Several times, Pope Francis has said things that have really shocked a number of North American Catholics. Yet if we put the comments in the context of Catholicism in other countries, often we’ll be shocked by the situation in those countries, not by the pope.
Pope Francis is Argentinian and, save a few years of study in Europe, he’s spent his entire life in the Latin American Church. In many respects, the Church in Latin America is in a very different position from the North American Church, both internally and with respect to regional cultural perspectives.
I spent three years studying in Rome in a college where the majority of the religious brothers were from Latin America, and I began to realize how different some of our cultural and ecclesial assumptions are.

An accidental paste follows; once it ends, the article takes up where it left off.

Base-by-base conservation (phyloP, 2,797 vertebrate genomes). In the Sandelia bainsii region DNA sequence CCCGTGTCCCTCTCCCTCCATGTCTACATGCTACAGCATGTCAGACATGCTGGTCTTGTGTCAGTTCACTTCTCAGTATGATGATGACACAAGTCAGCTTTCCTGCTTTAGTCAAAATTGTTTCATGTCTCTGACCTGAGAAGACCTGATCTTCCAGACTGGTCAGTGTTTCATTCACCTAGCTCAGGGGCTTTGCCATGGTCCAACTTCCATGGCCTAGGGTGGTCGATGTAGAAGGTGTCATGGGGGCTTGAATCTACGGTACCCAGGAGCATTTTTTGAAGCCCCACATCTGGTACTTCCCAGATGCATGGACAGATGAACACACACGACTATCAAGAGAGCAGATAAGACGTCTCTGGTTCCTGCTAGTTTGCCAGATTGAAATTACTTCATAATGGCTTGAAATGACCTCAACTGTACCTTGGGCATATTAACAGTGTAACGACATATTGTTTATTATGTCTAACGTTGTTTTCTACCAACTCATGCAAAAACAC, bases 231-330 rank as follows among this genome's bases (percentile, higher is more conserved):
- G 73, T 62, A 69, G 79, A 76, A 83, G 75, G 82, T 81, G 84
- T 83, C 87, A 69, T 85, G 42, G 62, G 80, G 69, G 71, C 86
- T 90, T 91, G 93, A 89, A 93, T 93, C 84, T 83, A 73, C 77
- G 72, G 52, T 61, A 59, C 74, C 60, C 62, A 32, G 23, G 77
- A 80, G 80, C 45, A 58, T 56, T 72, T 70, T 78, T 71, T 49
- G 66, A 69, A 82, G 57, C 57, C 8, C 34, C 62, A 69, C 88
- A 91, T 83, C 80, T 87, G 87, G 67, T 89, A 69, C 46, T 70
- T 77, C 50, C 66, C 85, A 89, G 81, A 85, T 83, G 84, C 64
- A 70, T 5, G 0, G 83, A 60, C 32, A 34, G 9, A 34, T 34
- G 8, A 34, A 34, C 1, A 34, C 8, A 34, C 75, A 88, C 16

I remember talking to a priest from Brazil, for instance, about how in the U.S. many religious communities do philosophy before novitiate. He was shocked because he was certain that most taking philosophy, for those communities, would be cheating the system to get a free education. In the U.S., I don’t think this is an issue, because there are easier ways to get a college degree than faking a religious vocation for four years.